Zeolite Y and ZSM-5 were produced in China and purchased from Iran zeolite store. Activated carbon was obtained from Merk CO. These materials were used either as an adsorbent or as TiO2 support in this study with 20-40 mesh. Degussa Nano-TiO2-P25 was from purchased from Germany. Styrene (purity≥99.98%) was obtained from Merck, Germany.
Preparation of AC-TiO2, Y-TiO2 and ZSM-5-TiO2 catalysts
In this study, the weight percentage of TiO2 nanoparticles in the adsorbent coating was selected at 5 %. Many studies reported this to be an appropriate portion (18). For the preparation of AC-TiO2 catalyst, at first a specific mass of TiO2 (0.1 gr) was weighed by scale (precision 0.0001), then it was poured into the Arlon containing deionized water and stirred in an ultrasonic generator (Starsonic 18-35.Italy) for 30 min. In this stage, TiO2 nanoparticles were completely separated and this provided a homogenous suspension. After this stage, a specific amount of activated carbon (1.9 gr) was added to the suspension. Preparation of Y-TiO2 and ZSM-5/TiO2 catalysts, were carried out as described above.
Characterization of AC-TiO2, Y-TiO2 and ZSM-5/TiO2 catalysts
The AC-TiO2, Y-TiO2 and ZSM-5/TiO2 catalysts were characterized for surface morphology, specific surface area and X-ray diffraction. The surface morphology of the catalysts was analyzed using the Field Emission Scanning Electron Microscopy (FESEM) technique (Model of MIRA3TESCAN-XMU made, Manufacturing Corporation of TSCAN America). Evaluations for BET specific surface area of the catalysts were determined by Quantachrome Chem BET Instrument. The crystalline of the TiO2 loaded on the AC, Y and ZSM-5 was identified using the X-ray diffraction (XRD) analysis (X-PERT PRO MPD instrument).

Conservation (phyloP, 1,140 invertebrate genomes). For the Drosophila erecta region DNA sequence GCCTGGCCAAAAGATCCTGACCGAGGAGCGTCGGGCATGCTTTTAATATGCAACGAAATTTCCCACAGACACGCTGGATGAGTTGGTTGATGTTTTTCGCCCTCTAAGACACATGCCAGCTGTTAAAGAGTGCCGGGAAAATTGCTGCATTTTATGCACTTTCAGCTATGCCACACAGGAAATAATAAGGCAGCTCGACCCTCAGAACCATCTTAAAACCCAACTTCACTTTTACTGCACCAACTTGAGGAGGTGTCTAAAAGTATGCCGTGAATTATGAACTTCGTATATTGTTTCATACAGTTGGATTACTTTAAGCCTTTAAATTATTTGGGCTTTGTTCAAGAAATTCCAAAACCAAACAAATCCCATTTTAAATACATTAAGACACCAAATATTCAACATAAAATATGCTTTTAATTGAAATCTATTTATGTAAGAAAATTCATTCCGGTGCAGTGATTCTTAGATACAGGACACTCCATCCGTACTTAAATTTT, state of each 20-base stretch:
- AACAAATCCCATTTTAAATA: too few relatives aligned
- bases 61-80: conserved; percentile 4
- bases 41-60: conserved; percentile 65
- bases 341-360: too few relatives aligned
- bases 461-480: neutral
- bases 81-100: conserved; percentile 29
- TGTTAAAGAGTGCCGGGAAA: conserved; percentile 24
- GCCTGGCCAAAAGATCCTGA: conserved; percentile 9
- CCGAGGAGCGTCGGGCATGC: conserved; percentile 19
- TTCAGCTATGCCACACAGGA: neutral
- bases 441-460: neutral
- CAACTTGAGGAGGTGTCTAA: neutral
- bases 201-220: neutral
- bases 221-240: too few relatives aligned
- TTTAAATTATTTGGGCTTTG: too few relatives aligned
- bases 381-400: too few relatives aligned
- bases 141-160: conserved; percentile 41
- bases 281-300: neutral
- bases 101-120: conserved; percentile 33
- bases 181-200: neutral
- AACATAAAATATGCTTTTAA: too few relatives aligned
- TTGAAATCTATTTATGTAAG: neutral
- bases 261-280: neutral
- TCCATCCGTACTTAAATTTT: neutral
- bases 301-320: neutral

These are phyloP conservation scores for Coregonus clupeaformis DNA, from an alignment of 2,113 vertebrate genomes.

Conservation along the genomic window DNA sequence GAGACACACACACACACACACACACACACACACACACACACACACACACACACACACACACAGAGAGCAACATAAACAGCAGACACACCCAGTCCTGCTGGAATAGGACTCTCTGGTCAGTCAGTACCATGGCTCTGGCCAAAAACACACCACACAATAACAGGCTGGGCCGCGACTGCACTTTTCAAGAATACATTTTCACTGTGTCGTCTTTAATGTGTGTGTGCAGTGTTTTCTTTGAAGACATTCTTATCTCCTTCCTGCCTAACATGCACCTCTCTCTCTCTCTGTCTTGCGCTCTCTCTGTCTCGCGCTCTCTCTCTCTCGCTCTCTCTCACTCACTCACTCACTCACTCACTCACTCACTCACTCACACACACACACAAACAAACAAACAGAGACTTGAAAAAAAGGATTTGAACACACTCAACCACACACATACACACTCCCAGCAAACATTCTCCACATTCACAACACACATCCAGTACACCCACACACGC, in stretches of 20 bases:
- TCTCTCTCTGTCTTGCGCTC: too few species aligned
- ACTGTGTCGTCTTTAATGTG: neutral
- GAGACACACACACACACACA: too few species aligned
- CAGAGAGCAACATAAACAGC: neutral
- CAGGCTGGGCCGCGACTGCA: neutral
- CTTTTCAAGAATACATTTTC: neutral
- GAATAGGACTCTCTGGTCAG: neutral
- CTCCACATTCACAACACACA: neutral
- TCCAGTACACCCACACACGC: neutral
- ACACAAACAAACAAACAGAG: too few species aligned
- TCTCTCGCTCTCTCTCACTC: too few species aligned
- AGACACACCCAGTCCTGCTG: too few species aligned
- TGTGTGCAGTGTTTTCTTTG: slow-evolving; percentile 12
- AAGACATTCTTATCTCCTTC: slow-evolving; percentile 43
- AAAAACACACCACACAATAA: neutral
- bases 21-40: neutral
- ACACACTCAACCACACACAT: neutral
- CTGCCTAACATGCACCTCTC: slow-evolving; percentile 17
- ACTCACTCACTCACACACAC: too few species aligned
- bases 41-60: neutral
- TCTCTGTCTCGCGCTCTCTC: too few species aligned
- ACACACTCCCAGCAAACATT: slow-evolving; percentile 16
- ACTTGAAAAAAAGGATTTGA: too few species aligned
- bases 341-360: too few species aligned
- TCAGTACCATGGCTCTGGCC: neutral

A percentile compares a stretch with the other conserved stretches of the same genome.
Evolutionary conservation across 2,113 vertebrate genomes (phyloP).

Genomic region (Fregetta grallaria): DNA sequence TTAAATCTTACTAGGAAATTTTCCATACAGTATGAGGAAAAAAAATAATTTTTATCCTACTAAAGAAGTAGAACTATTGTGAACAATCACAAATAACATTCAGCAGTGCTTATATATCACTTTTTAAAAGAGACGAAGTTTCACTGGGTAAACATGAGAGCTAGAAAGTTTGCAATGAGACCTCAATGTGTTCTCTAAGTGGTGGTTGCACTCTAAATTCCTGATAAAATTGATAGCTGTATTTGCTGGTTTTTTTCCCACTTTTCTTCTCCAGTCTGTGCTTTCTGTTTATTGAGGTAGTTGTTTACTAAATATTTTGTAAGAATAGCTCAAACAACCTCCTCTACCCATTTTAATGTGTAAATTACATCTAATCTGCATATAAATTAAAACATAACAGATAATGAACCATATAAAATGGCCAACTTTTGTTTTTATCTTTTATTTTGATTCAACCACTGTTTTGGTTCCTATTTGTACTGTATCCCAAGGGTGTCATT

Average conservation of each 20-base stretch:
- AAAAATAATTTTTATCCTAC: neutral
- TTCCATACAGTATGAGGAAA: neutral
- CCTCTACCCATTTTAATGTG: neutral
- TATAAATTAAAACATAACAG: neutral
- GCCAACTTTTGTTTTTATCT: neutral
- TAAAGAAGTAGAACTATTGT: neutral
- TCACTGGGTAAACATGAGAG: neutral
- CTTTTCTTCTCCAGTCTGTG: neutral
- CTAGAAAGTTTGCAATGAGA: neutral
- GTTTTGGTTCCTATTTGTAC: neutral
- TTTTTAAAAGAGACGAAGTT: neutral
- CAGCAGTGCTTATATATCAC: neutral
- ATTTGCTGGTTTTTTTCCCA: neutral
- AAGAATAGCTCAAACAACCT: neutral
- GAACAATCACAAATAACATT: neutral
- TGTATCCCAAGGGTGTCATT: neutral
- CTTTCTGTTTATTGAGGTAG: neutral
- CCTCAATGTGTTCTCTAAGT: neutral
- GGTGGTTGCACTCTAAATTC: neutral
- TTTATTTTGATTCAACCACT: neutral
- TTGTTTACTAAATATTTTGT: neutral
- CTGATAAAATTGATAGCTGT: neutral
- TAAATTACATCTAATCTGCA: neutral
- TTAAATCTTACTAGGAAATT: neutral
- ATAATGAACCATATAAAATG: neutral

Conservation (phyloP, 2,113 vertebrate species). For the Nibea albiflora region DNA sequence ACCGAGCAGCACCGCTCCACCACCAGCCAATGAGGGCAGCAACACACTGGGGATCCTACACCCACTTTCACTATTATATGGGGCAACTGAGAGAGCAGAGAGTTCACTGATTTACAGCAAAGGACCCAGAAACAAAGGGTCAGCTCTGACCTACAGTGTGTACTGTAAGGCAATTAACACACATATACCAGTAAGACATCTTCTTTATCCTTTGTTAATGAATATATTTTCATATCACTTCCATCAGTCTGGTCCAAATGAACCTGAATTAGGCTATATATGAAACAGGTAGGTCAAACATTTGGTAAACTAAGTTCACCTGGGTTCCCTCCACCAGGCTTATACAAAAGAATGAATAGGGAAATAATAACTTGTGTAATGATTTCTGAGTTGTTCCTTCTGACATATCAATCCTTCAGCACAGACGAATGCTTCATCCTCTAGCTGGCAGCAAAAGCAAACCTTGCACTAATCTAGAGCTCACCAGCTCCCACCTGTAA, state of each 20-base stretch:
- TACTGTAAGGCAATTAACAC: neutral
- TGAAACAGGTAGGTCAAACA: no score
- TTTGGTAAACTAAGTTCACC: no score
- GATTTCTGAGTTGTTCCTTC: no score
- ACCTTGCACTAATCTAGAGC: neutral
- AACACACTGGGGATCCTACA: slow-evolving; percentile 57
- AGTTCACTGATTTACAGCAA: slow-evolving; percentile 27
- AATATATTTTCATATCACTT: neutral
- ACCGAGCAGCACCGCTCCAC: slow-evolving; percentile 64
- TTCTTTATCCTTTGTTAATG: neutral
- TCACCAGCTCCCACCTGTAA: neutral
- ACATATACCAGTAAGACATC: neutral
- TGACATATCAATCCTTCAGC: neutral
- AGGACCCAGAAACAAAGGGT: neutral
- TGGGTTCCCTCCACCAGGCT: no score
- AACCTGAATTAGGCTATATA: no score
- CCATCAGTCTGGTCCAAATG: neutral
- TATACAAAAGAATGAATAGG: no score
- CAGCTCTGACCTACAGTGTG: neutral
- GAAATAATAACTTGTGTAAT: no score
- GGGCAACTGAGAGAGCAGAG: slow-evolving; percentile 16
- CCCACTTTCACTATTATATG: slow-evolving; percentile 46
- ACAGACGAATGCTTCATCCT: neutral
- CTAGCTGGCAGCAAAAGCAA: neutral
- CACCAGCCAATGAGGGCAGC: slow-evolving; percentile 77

Experimental set-up and analytical method
The experimental set up in this study is shown in Fig. 1. The system consisted of three sections. 1) Input section 2) Adsorb and removal section 3) Sampling system.
Styrene was injected by a syringe pump (manufacturing Co Hitachi Ltd) in three different concentrations (20, 100 and 300 ppm in air). Styrene vapors were produced by bubbling method in which pure air was passed into a styrene generator (composed of a water bath and a wash bottle filled with styrene), and the produced styrene vapor was mixed with pure air as balance gas in the mixing chamber.
Photocatalyst removal section was carried out in a photoreactor containing 2 gr of catalyst. The reactor designed for this study was a cylindrical reactor of quartz glass (to pass UV rays). Illumination was provided by an 8-W UVA lamp that was placed in the center of reactor and three 6-W UVA lamps that were located outside the reactor in a distance of 5 cm from the reactor. According to similar studies, it was found that nanoparticles of TiO2 and ZnO in the presence of UVA with wavelength of 356 nm have the highest photocatalytic function (19). The length, internal diameter and thickness of this reactor were 280 mm, 20 mm and 2 mm respectively, and it had an inlet at the top and an outlet at the bottom in opposite directions.